May 2, 2016
The Honorable Asa Hutchinson Governor of Arkansas
500 Woodlane Street, Suite 250 Little Rock, AR 72201
Re: Senator Jon Woods’ Draft Personal Rights Protection Act Dear Governor Hutchinson:
This letter is submitted on behalf of five of the leading professional sports players’ associations in America: the Major League Baseball Players Association, the National Basketball Players Association, the National Football League Players Association, the National Hockey League Players’ Association, and the Major League Soccer Players Union. We write to you to express our deep concern over the controversial draft Personal Rights Protection Act that has been put forth by Senator Jon Woods for consideration during a potential Second Extraordinary Session. This proposed legislation has significant problems and we do not believe it appropriate for consideration during a special session.
This legislation purports to protect the property rights of an individual for the use of that individual's name, voice, signature, and likeness. However, the commercial exemptions included in the bill are so broad that these protections would be made effectively null. In fact, this legislation would weaken an individual’s rights in this area as current common law rights exceed the protections afforded under the bill. In short, the exceptions will swallow the rule.
One does not need to be a Constitutional scholar or a legal expert to understand why such an outcome is a bad result. Today, in Arkansas, if a multinational entertainment company wants to make a video game depicting a local church pastor as the head of an illegal gambling operation in the United States, it would need that pastor’s permission. If this bill passed, it would not. Today, in Arkansas, if a concert promoter would like to stage a concert using the digitized likeness of a popular artist, it would need that artist’s permission. If this bill passed, it would not. Today, in Arkansas, if a company wants to make money off the fame and celebrity of Scottie Pippen or Darren McFadden by putting their picture on a T- shirt and then selling it, the company would need their permission. If this bill passed, it would not. Ironically, in this bill, the photographer who took the picture would be granted more rights than the individuals.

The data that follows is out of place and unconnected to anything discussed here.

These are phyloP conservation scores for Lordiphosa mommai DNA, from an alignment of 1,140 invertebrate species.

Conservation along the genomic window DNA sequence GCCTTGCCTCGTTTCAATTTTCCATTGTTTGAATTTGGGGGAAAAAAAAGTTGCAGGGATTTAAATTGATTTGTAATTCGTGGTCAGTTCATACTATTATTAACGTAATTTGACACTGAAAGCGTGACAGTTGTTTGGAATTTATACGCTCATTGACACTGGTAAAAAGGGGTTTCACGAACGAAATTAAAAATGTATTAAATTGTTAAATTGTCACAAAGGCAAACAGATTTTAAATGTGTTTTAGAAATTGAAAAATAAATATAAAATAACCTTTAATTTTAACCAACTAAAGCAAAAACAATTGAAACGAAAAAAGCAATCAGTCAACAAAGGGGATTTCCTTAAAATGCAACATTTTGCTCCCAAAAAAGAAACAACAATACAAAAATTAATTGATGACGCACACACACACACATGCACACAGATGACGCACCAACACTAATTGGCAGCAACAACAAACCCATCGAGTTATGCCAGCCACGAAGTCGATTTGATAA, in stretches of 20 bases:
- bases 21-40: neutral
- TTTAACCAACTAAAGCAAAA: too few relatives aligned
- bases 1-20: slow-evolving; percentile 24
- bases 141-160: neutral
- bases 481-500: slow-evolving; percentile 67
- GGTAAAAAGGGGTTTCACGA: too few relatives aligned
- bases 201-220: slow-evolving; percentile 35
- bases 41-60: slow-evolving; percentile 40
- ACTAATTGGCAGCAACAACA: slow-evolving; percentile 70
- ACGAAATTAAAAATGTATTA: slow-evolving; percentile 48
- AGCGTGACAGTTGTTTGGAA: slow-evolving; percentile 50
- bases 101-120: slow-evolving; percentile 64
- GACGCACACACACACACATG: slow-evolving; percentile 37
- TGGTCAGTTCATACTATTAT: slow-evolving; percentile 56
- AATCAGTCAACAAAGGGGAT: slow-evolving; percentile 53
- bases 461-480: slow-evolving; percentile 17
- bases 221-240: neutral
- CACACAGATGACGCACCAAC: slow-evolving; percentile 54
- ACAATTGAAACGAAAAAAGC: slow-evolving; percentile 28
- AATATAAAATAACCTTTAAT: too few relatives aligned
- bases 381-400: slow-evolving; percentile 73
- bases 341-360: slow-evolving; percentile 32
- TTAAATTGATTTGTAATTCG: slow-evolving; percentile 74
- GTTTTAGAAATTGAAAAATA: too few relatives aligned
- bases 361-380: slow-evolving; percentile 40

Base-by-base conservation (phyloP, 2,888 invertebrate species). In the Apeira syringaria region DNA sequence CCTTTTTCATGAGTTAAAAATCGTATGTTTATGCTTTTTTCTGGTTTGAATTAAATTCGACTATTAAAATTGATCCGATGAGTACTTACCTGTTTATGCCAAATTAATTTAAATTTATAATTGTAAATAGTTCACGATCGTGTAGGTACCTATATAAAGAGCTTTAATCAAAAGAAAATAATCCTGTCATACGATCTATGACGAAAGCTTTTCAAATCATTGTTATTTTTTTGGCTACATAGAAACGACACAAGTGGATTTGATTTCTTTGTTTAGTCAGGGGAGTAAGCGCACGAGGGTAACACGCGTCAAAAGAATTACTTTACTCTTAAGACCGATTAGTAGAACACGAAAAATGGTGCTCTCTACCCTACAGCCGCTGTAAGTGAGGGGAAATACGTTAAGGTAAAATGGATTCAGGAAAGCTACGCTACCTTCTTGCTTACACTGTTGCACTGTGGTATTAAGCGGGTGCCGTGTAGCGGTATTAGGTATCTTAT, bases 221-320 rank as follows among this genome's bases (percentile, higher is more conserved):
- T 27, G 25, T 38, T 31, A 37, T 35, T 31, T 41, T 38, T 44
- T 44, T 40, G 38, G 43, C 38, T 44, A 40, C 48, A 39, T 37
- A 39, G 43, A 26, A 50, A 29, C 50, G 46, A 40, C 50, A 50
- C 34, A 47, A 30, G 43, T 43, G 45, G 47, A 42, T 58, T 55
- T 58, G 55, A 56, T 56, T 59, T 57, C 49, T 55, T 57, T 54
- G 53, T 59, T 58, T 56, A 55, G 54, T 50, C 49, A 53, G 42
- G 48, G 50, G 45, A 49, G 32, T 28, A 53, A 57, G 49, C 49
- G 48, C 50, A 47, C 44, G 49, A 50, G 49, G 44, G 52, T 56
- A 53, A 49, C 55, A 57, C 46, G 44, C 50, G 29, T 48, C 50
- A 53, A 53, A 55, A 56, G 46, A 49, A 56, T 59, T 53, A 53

This legislation would also encourage excessive litigation as it would require individuals to file a suit to prove the commercial use of their name, voice, signature, and likeness. And instead of providing protections for these rights, the broad commercial exemptions would make a significant number of these claims ill-fated. Essentially, the bill both encourages lawsuits, and also ensures these lawsuits are a lost-cause. To say the least, such a self-contradictory statutory scheme makes little sense and is highly likely to frustrate your constituents and visitors of the State of Arkansas that find themselves on the wrong side of this outcome.
A version of this legislation was vetoed by you last year. As outlined in your veto letter, the previous legislation provided for overly broad commercial exemptions and would have encouraged unnecessary litigation. As outlined above, these same concerns remain outstanding in the draft legislation before us today. Further, similar bills have been rejected in recent years by legislators in Michigan, New Hampshire, Massachusetts, and Georgia. They understood that the real consequence of such legislation was not to give individual citizens more control over how their names and identities are exploited for financial gain without their permission, but to make it easier for a variety of special interests to make money off the hard work of others.
This is a subject that deserves serious discussion, especially with constituents, the people who may find themselves without protection this bill’s title purports to add. Courts have shown that it is critical that a balancing test be used where First Amendment and personal publicity rights collide. Allowing for broad commercial exemptions, without balancing against an individual’s personal rights, would be a dramatic step in the wrong direction and would severely limit the very rights this legislation seeks to protect.
Accordingly, we do not think it appropriate for consideration during Arkansas’s potential Second Extraordinary Session, where it would not face the type of robust debate necessary to ensure areas of concern are fully deliberated.
For these reasons, we oppose this draft legislation.
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